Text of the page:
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Without Messi, Barcelona Look All Too Mortal

Barcelona got a satisfying result in the first leg of their Champions League quarterfinal, drawing Paris Saint-Germain 2-2 in France, but it came at a price. Javier Mascherano went down with a knee injury, and Lionel Messi, the world’s best player, had to leave the game at halftime after injuring his right hamstring. Barça's weaknesses were laid bare.


For eight days leading up to the second leg, the world wondered if Messi would be ready. And for eight days, the world wondered if Barcelona, the undisputed kings of the sport just a few years ago, still had the quality throughout to muster a win without their star. Just before the kick, we had our answer. Messi wouldn’t start, but he’d be dressed on the bench.

Tactically, both clubs made only minor changes from the first leg in Paris. PSG needed a win or a high-scoring draw to advance, and manager Carlo Ancelotti stuck with a narrow 4-4-1-1, so that the French side would stay compact against Barça’s superior passing. They’d attack with direct, counterattacking play, driving balls into their target man, Zlatan Ibrahimovic, who would then combine with his second striker, Ezequiel Lavezzi, or his wingers, Javier Pastore and young Brazilian Lucas Moura. They'd need to score, but not at the expense of letting Barça run wild.

Barcelona stayed with their proven 4-3-3, but manager Tito Vilanova made a few changes to his injury-plagued side. He replaced makeshift centerback Mascherano (who was covering for an injured Carles Puyol) with left back reserve Adriano. Many expected the Barcelona boss to turn to defensive midfielder Alex Song or even a young Marc Bartra, but he chose Adriano, likely for his pace and experience. And spearheading the Barça attack as the "False 9" was Cesc Fabregas, who scored a hat trick in the role over the weekend, albeit against Mallorca, a much weaker La Liga side.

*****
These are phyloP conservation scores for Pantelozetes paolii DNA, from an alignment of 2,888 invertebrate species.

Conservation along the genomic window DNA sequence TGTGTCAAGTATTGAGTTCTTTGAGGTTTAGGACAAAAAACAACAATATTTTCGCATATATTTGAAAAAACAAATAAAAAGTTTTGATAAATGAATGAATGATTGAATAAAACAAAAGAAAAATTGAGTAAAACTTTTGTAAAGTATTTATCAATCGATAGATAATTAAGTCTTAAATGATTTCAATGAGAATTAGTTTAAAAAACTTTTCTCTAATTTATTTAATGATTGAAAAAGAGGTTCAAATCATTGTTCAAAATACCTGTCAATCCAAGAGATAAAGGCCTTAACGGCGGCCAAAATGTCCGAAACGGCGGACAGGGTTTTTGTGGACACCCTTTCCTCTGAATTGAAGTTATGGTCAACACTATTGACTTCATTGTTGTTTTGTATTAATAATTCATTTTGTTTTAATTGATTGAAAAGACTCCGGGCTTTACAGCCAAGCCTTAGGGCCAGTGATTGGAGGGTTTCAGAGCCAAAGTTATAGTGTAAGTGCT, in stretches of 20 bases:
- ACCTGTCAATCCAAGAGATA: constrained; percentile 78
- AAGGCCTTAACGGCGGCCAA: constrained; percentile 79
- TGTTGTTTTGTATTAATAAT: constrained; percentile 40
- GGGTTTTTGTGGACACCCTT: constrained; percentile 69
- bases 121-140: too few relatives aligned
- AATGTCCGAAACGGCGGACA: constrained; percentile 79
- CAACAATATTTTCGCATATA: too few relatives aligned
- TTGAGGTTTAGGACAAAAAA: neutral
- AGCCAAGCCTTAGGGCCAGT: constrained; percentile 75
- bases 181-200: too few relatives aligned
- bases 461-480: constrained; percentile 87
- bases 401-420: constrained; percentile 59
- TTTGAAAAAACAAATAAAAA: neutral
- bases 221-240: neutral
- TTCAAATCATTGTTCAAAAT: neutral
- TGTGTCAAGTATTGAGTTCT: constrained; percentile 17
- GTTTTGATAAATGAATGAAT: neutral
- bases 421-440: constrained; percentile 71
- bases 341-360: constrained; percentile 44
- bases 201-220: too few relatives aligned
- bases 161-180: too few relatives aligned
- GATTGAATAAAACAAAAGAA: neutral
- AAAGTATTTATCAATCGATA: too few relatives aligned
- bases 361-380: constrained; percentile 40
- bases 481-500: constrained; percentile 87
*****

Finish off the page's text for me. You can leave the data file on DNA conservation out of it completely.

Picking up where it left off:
As the game started off, PSG seemed a bit nervy under the Camp Nou lights, while Barcelona, acutely aware of Messi's absence, pressed the attack. Midfielder Andrés Iniesta and left winger Pedro got to the end line a couple of times, but the Parisians settled into the counterattack that had been so effective against their smaller opponents in the first matchup, and created chances of their own.

As always, Barcelona dominated possession, but they just weren't whole. As in the Messi-less second half of their first match with PSG, the Spanish side lacked a focal point of attack. They kept the ball tidily, slowly squeezing PSG's defense back agains the shadow of their own goal posts, but there was no menace. Fabregas drifted into the midfield where he's more comfortable, disappearing at times. And when PSG won the ball, their direct passes from their central midfielders and right back Christophe Jallet to Ibrahimovic, Lavezzi and Moura were unchallenged, and therefore dangerous, because Barcelona had so little pressure on the ball.


The reason why the False 9, or lone, withdrawn forward, is so effective when Messi plays is the same reason why it's so ineffective when Cesc was playing the role against PSG's defense. The center forward must fulfill two roles: drop into holes between the opposing midfield and defense, acting as the creative link between your midfield and attacking wingers, and get forward and score goals, as well. He's doing the work of two players, facilitator and finisher, sometimes in the same possession. Many managers employ the tactic after watching Barcelona (and Francesco Totti at AS Roma before them) win with it, but there simply aren't many players in the world that can pull off the offensive demands of the False 9 and also pressure the centerbacks effectively without the ball. That Messi can handle the role, when Fabregas—one of the world's best players in his own right—can't is incredible. That Messi can shine as a False 9, carrying virtually the entire offensive burden between his scoring and playmaking, almost defies reason.